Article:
In the Maya language, K'amolon K'i K'ojonel means "let's get together" and it is the name of an association founded in 1987 with a mission to provide assistance and support to women in Solola who were left widowed during Guatemala's armed conflict.
<br><br>Many children were orphaned too, and people were left in extreme poverty due to the massacres in the highlands during the oppressive civil war. K'amolon K'i K'ojonel is the brainchild of leaders from the Triunfo community in Pujujil. It began as an arts and crafts project with the financial aid provided by Ronald Spector. The money was used to buy materials and pay the 17 women would weave scarves and rebozo shawls to sell.
<br><br>Mr. Spector helped in the search of a fair price for the women who wove on back strap looms. Soon after, married women from the community joined the program, followed by a group of widows from El Adelanto, a neighboring community. By the end of the first year, there were 100 women weavers in the project.
<br><br>In 1987, IDEX - based in San Francisco, California - built a workshop for the weavers in three months. The following year, K'amolon K'i K'ojonel was legally constituted as an Association fully recognized by the government of the region. Formal elections were carried out to form a seven-woman board of directors. Since then, elections are carried out every two years through a secret ballot in a democratic way.
<br><br>In 1993 we received the support from PADEL (Canadian Embassy), which allowed for 60 more women to join the association. That year, there 200 women weavers from El Triunfo, El Progreso, El Adelanto, La Fe from Pujujil II and Sacbochol, and Los Encuentros. Half of them are widows. With the support we received from PADEL we managed to start training courses in sewing, reading and writing, and community organization. They were also able to buy domestic as well as industrial machinery, which allowed for a better quality in the apparel. Thanks to this support, we were able to achieve legal status.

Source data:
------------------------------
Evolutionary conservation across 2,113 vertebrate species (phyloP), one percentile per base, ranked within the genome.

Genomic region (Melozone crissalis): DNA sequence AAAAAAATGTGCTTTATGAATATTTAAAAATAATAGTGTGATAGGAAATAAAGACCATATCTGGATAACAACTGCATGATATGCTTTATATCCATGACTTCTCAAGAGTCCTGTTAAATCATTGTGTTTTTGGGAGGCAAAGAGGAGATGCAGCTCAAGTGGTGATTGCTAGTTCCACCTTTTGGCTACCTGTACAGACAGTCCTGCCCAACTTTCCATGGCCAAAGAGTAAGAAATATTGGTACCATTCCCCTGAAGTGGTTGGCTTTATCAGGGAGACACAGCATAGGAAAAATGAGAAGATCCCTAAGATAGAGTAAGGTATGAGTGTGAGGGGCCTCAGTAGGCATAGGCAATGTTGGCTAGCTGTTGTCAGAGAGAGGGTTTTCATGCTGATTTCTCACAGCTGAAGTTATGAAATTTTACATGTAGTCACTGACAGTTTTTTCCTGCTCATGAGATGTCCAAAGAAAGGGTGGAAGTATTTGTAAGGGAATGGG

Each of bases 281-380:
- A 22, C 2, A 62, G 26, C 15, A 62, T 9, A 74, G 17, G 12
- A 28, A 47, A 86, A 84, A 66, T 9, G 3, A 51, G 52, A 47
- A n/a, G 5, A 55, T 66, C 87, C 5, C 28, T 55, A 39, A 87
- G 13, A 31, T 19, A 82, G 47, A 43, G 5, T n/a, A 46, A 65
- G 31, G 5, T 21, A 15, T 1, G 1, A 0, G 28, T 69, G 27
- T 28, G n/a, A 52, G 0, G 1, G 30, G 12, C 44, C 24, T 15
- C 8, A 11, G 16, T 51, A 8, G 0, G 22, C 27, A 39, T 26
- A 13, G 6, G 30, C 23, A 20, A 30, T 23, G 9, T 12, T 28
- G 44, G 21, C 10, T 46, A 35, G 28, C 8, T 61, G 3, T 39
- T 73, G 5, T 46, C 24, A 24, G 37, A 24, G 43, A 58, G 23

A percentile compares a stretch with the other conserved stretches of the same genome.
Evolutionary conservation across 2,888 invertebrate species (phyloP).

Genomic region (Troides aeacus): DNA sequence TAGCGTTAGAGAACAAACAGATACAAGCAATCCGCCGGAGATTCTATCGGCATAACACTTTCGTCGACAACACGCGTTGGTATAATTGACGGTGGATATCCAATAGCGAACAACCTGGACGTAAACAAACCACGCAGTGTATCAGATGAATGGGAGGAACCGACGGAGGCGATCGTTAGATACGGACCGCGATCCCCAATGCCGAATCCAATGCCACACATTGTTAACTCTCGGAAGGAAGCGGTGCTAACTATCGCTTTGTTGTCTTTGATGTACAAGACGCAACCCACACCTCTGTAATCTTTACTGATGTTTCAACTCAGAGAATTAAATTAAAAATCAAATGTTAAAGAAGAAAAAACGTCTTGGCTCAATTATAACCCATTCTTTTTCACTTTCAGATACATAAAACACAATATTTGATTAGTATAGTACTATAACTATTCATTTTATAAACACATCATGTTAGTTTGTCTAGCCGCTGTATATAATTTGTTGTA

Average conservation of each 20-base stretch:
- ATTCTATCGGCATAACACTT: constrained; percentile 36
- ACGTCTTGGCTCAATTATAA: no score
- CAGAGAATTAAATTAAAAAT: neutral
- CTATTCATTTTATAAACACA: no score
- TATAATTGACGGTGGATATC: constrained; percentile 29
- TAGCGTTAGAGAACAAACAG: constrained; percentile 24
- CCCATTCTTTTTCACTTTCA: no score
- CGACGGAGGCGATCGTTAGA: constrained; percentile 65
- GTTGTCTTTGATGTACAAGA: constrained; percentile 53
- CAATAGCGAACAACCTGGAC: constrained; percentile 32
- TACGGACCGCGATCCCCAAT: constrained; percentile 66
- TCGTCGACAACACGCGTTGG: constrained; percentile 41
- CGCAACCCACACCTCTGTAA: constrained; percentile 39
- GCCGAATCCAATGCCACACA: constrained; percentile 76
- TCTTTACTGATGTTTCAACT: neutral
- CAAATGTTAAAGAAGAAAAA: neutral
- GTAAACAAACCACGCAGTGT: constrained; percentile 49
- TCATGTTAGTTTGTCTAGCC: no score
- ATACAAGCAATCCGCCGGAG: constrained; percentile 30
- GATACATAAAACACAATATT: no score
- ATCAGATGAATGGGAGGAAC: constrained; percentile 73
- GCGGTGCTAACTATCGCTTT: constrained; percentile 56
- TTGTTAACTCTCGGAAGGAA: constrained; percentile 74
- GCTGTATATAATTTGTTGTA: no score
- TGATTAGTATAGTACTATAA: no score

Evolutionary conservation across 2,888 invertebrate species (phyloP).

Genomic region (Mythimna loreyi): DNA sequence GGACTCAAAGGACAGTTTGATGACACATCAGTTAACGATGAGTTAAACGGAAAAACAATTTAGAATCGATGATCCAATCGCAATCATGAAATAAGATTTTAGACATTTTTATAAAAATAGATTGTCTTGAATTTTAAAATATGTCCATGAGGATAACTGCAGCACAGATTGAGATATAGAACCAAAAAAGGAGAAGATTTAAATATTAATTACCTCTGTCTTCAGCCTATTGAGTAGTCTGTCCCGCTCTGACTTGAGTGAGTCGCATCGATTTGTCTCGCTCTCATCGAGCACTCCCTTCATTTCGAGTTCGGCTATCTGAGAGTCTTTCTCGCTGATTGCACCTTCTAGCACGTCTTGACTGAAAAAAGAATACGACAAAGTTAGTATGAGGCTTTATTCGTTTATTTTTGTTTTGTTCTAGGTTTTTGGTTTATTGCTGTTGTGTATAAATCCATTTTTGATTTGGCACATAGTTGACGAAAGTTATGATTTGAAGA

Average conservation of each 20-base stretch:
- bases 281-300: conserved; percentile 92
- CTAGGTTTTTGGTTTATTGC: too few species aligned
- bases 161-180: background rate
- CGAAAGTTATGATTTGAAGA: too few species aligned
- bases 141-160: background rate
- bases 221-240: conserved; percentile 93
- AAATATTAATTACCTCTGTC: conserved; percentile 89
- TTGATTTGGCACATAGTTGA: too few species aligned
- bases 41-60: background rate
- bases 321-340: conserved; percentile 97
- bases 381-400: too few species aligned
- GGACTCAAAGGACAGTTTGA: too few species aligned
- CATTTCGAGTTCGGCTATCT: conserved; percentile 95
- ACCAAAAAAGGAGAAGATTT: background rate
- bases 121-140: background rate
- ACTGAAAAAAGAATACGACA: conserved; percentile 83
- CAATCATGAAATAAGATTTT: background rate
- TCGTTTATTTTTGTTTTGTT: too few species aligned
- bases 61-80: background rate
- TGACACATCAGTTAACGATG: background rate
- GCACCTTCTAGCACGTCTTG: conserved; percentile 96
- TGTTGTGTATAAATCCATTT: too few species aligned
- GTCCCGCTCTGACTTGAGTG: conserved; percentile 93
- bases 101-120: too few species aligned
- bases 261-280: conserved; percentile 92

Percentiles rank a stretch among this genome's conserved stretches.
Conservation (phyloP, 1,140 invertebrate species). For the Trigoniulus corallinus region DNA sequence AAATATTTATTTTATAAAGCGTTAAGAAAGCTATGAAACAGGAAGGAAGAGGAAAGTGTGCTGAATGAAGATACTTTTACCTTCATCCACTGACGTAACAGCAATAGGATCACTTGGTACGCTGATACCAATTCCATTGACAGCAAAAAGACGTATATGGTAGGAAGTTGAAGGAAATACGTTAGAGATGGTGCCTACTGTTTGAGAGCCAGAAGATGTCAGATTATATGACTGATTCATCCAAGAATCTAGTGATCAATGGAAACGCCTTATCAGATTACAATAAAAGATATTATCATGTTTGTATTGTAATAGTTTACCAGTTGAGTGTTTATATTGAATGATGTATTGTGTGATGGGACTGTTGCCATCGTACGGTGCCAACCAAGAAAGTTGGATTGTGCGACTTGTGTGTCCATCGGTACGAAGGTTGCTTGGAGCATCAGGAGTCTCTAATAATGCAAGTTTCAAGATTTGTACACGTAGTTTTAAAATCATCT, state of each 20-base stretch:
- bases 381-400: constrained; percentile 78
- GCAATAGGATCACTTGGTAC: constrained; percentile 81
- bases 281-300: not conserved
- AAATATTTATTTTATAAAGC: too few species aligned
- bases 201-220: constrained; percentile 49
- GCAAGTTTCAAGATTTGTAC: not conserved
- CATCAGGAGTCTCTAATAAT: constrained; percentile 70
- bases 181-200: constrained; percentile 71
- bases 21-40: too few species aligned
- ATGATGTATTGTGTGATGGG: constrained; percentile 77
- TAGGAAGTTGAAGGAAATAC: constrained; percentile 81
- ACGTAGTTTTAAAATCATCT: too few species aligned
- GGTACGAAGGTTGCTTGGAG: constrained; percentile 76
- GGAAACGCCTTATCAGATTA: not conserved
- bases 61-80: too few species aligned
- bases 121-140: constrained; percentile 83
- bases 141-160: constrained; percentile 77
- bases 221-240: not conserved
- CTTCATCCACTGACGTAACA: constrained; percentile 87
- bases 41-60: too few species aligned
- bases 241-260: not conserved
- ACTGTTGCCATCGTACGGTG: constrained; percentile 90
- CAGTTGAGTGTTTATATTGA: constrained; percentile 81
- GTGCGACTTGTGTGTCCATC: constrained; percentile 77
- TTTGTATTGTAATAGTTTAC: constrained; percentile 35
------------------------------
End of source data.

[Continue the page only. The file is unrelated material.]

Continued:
<br><br>Their mission is to create work for women weavers who specialize in back strap loom. Unfortunately it is a well-known fact that they are exploited by national and international markets, which is why they became founding members of the Fair Trade Federation of Barre, Massachusetts. Through them they've been in contact with many Fair Trade organizations.
<br><br>At first they used rayon chenille but now, as an effort to promote ecological preservation, they use bamboo chenille. It is a better option because bamboo grows faster and does not lead to deforestation. They have also received training in dyeing techniques and the colors they use are inspired by traditional Guatemala costumes and the natural highland flora, especially that which grows around Lake Atitlan, which they regard as the most beautiful lake in the world.
<br><br>Since its foundation, K'amolon K'i K'ojonel has grown as a successful association for women run by women with 200 active members. The association has managed to work almost constantly. They regard as their major achievement the stability of a women's organization and so offer hope to the survivors of the 1980s massacres.
<br><br>Women artisans are faced with many obstacles, most of which derived by the fact that they cannot read or write, or speak Spanish. They master the back strap loom just like their mothers and grandmothers did. It is arguably the oldest method of weaving.
<br><br>The weaves are usually thinner and heavier than commercial textiles and since they require more personalized work, they cost more. That's why the work the association does is so important: they have achieved what others have not been able to, which is to market back strap loom weaves, thus improving the economic development of the women from Pujujil.
<br><br>K'amolon K'i K'ojonel has also encouraged women to play a more decisive role in the economic development. It has not been an easy task for several reasons, including lack of education and low self-esteem. However, through it all the women have managed to venture out of their community in order to coordinate and manage their work. The association also pays for the travel that this implies, as well as the food and diets.
<br><br>The association has also sent women to other countries to share their stories and promote their work. The women have been to the University of Oregon and to Yale, as well as to Rhode Island School of Design, to Massachusetts, Alaska and to Wellesley College. They've also been to Norway and since then, they are constantly invited to U.S.A. and Canada to attend fairs and congresses on Central American arts and crafts.
<br><br>They are proud of their motto, "Weaving a Better World" because if reflects their philosophy on life. They are proud to be rescuing such a legendary art on the back strap loom and to be able to offer their children with a better education.
In the Andes, the Land of the Four Corners, mountains are sacred. So is culture. The Nazca lines, the Wari glyphs, the Quipu knots and the complex multi-colored textiles of the Incas are all recorded and live on the work of contemporary Peruvian artisans.